Hard-core adventurers take note: If the higher production values and lower IQs of recent adventure titles have got you down, then belly up to the Space Bar, my friends, 'cause this game's for you. While not as compelling or imaginative a journey as it could have been, Space Bar makes up for it by recalling an earlier age of computer games with intricate, sophisticated gameplay that doesn't take itself too seriously.
Veteran designer Steve Meretzky gives us a soft-boiled detective story set within a decidedly multiracial alien bar. You are Alias Node, a gumshoe for a large alien corporation and the lone human on the aptly named planet of Armpit VI. One night on a patrol with your partner, Maksh, a fellow investigator slumps dying over your car hood, shot by a corporate spy who ducks into a notorious watering hole and gambling joint called the Thirsty Tentacle. The murderous thief, you soon learn, is a shapeshifter and capable of imitating the appearance of any alien form. Worse still, the killer has abducted Maksh and throws taunts over your PDA's two-way radio. You will have to question almost 40 alien characters, scour the bar's many entertainment rooms for items and clues, and decide whom to arrest. All of this must be done before the allotted game world time has expired and the killer escapes from a nearby spaceport.
The primary action all takes place within the bar itself, where you walk via point to point movement (with animated transitions) through the numerous rooms, including the bathrooms, each with toilets designed for the needs of various alien races. A 360-degree rotating view (a la Zork Nemesis) at each stop point lends the game a greater sense of realism than the Myst-style slideshow. Alias' pop-up PDA has numerous necessary tools, and an onscreen click calls up context-sensitive menus for interacting with objects and people: take, examine, stash, greet, or "ask about" options that can lead into numerous dialogue trees. Veteran adventurers will appreciate the breadth of options here, which is so much wider than more contemporary autopilot interfaces. There are so many odd characters to meet, so many leads, data, and objects to investigate, yet Space Bar refuses to offer that familiar crutch of even the better contemporary adventures: an obvious next step to take. It is wholly nonlinear, and there is very little time - which advances with each mouse click, a device that creates a nice artificial sense of tension and punishes mere sightseeing.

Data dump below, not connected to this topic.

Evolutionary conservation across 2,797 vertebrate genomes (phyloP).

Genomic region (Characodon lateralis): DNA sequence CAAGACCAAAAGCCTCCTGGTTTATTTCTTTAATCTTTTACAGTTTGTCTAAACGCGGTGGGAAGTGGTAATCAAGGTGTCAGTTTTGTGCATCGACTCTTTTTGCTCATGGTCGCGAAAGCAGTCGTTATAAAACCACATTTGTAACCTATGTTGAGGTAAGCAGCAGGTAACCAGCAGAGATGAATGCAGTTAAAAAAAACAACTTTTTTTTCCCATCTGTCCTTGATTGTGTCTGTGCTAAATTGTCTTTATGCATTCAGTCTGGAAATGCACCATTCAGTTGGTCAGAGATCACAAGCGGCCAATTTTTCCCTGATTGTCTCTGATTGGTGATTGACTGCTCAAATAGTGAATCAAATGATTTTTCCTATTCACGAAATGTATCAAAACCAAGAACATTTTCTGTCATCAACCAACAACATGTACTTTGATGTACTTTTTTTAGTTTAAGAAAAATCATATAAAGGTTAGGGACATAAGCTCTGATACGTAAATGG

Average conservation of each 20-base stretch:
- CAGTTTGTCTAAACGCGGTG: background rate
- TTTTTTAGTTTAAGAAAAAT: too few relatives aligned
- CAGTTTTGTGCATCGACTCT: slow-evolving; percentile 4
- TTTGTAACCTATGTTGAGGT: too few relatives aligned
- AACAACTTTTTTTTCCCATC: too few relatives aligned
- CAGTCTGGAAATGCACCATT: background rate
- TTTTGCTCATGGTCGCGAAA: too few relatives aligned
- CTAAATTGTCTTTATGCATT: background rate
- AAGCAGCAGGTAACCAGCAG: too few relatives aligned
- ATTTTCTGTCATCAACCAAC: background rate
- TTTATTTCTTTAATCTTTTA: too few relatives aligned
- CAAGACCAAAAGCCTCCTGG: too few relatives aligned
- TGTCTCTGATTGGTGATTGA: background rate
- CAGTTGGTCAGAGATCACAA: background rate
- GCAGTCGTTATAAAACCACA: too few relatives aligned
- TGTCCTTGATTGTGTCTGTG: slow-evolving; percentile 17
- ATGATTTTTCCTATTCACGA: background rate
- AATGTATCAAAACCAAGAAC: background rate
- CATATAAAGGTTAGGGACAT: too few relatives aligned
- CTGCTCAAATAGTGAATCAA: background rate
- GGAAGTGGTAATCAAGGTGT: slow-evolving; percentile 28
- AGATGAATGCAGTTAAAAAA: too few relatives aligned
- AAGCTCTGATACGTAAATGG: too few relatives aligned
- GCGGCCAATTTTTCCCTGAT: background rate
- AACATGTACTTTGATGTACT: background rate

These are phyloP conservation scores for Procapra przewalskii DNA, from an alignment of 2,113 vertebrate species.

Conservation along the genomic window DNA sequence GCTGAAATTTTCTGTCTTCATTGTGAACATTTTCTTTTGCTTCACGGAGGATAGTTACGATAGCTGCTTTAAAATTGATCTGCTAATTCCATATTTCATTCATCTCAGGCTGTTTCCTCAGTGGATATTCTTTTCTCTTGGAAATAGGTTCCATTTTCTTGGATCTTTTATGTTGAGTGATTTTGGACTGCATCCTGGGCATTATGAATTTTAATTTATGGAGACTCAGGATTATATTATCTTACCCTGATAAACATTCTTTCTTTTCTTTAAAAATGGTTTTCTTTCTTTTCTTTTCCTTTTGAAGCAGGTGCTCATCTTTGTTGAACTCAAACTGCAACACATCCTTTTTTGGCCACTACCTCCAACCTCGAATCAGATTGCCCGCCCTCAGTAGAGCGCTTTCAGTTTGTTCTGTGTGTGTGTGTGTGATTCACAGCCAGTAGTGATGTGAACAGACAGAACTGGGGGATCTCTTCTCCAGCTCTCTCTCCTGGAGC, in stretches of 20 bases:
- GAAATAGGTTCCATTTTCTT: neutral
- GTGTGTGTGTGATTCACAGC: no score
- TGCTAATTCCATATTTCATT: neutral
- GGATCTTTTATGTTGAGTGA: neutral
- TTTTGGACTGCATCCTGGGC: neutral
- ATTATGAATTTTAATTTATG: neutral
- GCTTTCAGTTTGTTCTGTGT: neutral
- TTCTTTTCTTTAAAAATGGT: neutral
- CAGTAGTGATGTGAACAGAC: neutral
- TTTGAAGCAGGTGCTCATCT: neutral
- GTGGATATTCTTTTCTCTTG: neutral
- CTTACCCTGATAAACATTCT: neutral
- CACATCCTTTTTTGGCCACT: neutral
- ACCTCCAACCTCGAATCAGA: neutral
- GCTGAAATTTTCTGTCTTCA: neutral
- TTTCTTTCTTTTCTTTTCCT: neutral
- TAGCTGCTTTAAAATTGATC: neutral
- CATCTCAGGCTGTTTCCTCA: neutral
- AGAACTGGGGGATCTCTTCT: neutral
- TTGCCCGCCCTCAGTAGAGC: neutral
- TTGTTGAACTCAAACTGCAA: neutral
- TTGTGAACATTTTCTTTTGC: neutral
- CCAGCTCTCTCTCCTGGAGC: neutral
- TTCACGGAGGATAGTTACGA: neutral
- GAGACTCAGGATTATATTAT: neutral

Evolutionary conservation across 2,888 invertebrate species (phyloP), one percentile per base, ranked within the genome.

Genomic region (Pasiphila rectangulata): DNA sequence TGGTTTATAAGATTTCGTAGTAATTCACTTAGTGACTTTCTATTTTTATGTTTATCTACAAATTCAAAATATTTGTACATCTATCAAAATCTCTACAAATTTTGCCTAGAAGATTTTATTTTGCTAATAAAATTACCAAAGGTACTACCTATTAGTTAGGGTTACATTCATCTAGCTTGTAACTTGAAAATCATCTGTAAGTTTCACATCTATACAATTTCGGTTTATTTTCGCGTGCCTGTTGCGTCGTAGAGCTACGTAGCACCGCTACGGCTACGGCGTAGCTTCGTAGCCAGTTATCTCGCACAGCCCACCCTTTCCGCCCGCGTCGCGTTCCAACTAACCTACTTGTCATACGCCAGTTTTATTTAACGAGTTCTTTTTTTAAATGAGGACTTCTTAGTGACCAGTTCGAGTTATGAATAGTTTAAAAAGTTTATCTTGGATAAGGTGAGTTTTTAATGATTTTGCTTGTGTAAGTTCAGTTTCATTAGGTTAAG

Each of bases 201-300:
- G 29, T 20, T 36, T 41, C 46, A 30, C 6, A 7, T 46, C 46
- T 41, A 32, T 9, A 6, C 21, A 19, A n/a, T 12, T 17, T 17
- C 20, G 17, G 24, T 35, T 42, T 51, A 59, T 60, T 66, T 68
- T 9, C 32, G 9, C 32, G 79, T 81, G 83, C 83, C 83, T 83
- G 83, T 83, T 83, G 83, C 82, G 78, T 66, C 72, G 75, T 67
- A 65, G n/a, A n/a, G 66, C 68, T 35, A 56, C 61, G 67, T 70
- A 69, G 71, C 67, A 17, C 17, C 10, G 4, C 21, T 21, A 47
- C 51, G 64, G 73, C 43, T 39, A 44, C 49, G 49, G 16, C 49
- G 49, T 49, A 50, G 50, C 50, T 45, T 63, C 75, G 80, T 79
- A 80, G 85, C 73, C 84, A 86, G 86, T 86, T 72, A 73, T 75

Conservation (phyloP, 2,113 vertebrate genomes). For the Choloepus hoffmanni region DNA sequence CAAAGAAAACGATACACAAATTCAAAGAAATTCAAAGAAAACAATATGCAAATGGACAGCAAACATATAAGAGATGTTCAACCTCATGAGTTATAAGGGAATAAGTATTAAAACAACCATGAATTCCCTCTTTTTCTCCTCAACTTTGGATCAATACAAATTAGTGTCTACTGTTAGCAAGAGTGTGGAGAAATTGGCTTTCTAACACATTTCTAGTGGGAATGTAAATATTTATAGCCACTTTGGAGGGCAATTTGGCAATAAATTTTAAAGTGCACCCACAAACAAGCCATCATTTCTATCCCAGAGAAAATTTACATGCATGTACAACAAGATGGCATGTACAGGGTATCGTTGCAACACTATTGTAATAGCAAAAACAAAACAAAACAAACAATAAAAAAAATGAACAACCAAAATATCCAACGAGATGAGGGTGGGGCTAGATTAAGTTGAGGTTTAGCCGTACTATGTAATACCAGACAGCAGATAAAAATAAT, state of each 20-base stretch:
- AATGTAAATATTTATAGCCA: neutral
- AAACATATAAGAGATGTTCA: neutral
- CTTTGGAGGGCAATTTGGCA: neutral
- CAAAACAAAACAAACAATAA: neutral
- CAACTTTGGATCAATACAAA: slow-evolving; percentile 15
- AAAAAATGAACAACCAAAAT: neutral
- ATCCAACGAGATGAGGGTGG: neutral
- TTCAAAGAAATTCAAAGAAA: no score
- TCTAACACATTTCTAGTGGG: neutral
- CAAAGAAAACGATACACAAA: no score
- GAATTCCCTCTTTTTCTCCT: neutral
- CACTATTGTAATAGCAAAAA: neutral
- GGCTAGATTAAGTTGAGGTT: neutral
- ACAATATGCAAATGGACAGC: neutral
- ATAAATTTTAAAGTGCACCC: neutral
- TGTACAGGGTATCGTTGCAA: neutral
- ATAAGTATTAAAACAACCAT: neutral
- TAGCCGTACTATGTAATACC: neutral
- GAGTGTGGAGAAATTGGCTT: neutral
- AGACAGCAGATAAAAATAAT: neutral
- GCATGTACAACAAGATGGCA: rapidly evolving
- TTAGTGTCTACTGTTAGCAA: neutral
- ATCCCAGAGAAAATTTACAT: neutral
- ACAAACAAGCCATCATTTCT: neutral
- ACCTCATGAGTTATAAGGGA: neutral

Space Bar is "good old-fashioned gaming" only to a point, however: The central feature is innovative and unique. Alias has the talent for mind-melding with some of the aliens in the bar, which takes you on eight mini-quests, each within the memories and perspective of an alien body. In one vignette, you are a rooted tree who must figure out how to bloom, while all you can do is swivel in place. As a smart-talking blob in a jar, you have to manipulate your mentally challenged sidekick into transporting both of you to a certain destination. The look and feel of the game's first-person point of view changes accordingly; you will encounter the world from the segmented vision of an insect in one vignette, or from a jar on the ground in another. While at times this feels like a gimmick, it encourages you to immerse yourself in these worlds, and even think in the alien ways that ultimately solve the puzzles.